They also developed a creative partnership. Their first collaboration was “The Event: 14½ Hours That Could Change Your Life,” but they both also needed to get jobs. She became a commodities broker at ContiCommodity, a top firm. He appreciated her success and decided to go to Wall Street. He finally was titled marketing director at the John Muir Co. Many people thought Rubin had sold out, not knowing that his job was “investigating new companies of the future, including those producing solar and other alternative-energy sources.” He created a weekly networking salon, a precursor to Facebook and LinkedIn.

In high school, Rubin wore a bow tie. Nobody else did. But in countercultural days, he claimed that a necktie was a hangman’s noose. However, now that he was dancing in the world of finance, he wore a necktie, sort of like having worn the appropriate revolutionary costume for HUAC. He stated, “Money is the long hair of the ’80s.”

He actually sent out a press release requesting that the media no longer refer to him as a former Yippie leader. I couldn’t resist publishing in the Realist magazine this headline: “Former Yippie Leader Asks Not to Be Called Former Yippie Leader.” Indeed, Rubin and Hoffman went on tour with a debate, “The Yippies Versus the Yuppies.” At a San Francisco nightclub, I moderated their performance and mentioned, “If Abbie Hoffman were to throw money in the Stock Exchange today, this time, Jerry Rubin would invest it.”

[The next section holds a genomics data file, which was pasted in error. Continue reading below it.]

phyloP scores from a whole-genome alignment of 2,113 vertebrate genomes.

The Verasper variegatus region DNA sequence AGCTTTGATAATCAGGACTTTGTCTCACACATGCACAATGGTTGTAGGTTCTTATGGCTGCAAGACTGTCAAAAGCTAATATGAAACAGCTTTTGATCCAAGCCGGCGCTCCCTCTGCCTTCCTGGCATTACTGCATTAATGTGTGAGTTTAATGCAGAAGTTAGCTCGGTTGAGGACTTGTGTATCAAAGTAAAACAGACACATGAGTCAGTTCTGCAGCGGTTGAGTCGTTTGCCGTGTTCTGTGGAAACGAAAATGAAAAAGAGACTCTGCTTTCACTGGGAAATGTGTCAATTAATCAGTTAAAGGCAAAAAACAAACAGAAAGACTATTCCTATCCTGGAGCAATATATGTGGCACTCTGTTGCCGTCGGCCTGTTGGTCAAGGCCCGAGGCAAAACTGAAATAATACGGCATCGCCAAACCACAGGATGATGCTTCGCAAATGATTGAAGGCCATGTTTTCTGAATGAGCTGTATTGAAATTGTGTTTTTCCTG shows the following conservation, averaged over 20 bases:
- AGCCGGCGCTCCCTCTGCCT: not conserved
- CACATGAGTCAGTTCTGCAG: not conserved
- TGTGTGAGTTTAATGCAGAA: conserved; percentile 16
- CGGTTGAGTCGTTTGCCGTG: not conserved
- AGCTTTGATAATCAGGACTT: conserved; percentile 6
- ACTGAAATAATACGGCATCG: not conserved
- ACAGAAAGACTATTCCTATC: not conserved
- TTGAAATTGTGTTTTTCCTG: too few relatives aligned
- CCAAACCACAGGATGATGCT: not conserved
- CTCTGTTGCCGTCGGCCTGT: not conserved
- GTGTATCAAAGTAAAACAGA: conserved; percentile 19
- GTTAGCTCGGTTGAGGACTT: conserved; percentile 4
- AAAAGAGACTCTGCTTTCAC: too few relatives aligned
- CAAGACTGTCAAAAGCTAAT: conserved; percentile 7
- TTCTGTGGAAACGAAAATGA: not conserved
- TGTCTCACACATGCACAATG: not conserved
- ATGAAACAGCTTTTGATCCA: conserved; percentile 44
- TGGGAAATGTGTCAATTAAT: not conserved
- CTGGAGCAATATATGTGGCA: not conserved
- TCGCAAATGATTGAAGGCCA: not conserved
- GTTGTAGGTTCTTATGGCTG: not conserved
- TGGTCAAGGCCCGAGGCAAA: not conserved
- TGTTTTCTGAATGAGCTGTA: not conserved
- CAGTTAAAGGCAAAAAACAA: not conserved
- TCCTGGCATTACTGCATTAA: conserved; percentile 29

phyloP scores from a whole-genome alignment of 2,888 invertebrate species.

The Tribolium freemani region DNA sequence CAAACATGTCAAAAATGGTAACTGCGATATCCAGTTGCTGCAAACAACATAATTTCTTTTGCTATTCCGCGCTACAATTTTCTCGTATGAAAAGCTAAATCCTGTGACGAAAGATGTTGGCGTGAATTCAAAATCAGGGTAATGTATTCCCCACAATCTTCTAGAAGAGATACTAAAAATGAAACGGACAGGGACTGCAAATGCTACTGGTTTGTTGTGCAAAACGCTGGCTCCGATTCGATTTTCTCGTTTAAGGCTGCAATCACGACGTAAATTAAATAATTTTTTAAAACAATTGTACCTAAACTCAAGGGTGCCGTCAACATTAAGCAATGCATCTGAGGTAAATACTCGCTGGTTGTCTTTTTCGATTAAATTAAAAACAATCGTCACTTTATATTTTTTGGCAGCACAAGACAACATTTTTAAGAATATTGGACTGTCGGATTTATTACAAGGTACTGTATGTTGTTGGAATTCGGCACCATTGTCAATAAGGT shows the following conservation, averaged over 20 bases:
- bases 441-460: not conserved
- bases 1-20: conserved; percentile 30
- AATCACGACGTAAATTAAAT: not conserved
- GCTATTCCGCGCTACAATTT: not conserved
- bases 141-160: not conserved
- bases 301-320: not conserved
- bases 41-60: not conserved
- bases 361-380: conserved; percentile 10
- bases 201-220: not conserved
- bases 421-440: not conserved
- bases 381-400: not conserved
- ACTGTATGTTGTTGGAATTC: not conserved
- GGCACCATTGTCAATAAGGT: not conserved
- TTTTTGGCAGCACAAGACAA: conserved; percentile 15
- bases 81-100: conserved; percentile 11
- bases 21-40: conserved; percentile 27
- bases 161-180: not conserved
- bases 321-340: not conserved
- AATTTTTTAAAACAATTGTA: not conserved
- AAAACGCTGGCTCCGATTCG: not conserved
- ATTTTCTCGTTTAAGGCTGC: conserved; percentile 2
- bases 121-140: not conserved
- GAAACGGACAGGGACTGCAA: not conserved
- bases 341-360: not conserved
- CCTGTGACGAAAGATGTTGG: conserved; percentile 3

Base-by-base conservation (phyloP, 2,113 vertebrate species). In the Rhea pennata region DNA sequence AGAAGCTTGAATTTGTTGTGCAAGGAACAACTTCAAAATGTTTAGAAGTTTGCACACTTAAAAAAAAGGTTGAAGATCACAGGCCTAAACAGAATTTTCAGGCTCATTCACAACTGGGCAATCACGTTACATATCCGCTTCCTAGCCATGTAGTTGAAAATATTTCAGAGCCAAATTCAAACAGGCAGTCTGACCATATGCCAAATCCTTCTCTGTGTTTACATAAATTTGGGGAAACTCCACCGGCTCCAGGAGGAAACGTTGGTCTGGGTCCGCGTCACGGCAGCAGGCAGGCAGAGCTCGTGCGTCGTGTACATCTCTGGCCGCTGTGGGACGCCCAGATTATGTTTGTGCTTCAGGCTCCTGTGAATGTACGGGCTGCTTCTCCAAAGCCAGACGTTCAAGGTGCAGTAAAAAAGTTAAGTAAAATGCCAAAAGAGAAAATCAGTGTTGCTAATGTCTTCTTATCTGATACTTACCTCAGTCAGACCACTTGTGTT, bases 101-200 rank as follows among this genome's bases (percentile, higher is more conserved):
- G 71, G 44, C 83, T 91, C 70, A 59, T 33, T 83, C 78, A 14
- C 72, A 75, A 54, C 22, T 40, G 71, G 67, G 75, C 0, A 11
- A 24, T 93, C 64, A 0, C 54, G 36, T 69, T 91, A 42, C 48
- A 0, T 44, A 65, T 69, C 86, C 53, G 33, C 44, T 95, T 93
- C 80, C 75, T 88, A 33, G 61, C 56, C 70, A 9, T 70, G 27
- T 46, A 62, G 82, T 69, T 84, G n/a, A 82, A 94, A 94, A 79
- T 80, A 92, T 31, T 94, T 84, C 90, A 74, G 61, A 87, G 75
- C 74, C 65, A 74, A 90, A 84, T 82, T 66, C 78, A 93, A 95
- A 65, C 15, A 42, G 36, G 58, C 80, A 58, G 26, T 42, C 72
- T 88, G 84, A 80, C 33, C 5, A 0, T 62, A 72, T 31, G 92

In “Did iT!,” the biographer captures Rubin’s story with fairness — affirmative and negative perceptions are both presented through the subjectivity of 75 prisms. Dellinger regretted inviting Rubin to organize the Pentagon event. Mimi and Jerry had two children, and she divorced him, yet they remained best friends and partners.

Hoffman and Ochs both committed suicide, and Rubin might as well have: On a November evening in 1994, he was jaywalking across Wilshire Boulevard when he got hit by a car as he turned around to wave at his girlfriend, Tiffany Stettner, and a friend, Fred Branfman. They’d just had a meeting to discuss his organization about helping disenfranchised black children in Los Angeles, providing all kinds of creative ways for them to be educated. He died two weeks later.

When Rubin was alive and anyone criticized him, Hoffman defended him: “You can say that you lay across the train tracks leading to the Oakland Depot where the soldiers were being sent overseas to die in Vietnam.” Hoffman wasn’t aware that Jack Kurzweil, Berkeley professor and activist, said to Rubin, “One of the young kids who was so bound up in the passion and ecstasy of it that he was going to lie down on the tracks. Jesus, we’ve got to drag the kid off the tracks.” Rubin responded, “Oh no, let him stay there. If he dies, it will be great publicity.”

Was that a literal nuance or just a taste of his sardonic humor? In 1994, Rubin (who’d paid $85,000 personal income tax the year before) met another Jerry Rubin (a peace activist who lived in Venice, made $6 an hour potting orchids and had $2 in the bank). Yippie-Yuppie said, “Gee, people think it’s me who’s broke. That’s not good. I’m running a business, and I can’t have that perspective.” So he made an offer: “Hey, I’ll give you $10,000 if you change your name to anything — and $20,000 if you change it to Tom Hayden.”

This review originally ran in the Los Angeles Times.

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Paul Krassner is the editor of The Realist. His books include: <a